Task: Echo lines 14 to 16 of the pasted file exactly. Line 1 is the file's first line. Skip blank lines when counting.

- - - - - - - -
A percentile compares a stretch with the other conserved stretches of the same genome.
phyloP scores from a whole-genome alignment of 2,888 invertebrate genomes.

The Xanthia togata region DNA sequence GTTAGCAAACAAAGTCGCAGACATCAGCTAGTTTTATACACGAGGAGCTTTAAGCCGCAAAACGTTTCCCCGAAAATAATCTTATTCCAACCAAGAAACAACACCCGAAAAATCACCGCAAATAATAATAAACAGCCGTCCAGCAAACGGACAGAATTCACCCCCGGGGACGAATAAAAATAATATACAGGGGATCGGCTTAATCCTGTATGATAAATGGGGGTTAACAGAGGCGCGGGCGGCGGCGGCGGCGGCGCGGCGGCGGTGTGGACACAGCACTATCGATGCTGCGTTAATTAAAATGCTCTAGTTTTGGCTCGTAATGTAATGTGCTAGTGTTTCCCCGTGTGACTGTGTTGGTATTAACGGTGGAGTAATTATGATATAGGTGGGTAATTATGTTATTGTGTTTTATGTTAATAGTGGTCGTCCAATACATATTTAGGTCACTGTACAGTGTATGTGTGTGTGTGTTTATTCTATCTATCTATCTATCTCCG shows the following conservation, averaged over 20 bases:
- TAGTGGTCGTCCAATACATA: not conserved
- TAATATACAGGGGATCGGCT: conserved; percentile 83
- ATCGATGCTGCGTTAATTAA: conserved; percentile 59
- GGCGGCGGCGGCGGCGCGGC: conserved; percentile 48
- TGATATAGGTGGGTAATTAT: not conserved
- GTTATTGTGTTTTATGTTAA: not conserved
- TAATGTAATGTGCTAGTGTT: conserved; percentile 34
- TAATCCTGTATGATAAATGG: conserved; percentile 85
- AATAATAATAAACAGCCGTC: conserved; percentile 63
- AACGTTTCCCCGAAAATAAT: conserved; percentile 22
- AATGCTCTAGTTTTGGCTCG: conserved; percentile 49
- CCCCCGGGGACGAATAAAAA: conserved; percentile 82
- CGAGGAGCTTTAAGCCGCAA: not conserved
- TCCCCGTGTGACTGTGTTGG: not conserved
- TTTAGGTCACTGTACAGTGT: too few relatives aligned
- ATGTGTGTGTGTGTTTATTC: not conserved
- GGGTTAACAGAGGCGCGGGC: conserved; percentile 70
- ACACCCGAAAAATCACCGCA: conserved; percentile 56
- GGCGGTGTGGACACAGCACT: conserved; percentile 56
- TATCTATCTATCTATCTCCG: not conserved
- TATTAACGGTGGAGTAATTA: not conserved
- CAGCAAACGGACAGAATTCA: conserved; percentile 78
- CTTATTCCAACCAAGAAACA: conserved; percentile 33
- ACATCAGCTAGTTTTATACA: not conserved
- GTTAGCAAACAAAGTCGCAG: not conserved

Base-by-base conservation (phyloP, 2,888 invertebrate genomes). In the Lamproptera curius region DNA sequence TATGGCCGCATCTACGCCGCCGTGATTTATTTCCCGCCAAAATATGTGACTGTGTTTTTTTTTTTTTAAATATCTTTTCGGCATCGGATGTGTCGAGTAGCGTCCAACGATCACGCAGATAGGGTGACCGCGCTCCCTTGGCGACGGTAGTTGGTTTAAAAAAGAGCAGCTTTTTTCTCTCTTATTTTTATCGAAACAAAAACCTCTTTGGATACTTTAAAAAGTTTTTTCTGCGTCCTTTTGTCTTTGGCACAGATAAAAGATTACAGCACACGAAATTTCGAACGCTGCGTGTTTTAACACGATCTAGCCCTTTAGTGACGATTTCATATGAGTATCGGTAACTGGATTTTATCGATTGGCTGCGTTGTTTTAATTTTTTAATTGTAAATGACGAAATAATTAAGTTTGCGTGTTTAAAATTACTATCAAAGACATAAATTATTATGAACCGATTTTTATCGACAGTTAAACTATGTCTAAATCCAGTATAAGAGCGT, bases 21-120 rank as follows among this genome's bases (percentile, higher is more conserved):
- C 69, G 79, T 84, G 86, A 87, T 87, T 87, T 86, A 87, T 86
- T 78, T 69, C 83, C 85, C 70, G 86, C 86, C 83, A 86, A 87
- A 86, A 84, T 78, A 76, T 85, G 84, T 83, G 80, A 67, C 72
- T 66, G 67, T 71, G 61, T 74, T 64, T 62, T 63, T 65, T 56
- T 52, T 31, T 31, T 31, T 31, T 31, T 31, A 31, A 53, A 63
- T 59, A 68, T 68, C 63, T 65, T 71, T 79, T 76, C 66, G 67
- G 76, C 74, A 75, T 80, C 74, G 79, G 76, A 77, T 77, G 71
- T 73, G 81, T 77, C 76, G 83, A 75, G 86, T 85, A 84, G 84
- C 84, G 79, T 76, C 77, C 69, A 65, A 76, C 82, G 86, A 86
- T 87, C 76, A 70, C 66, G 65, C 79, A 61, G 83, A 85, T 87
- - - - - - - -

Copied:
- AATGCTCTAGTTTTGGCTCG: conserved; percentile 49
- CCCCCGGGGACGAATAAAAA: conserved; percentile 82
- CGAGGAGCTTTAAGCCGCAA: not conserved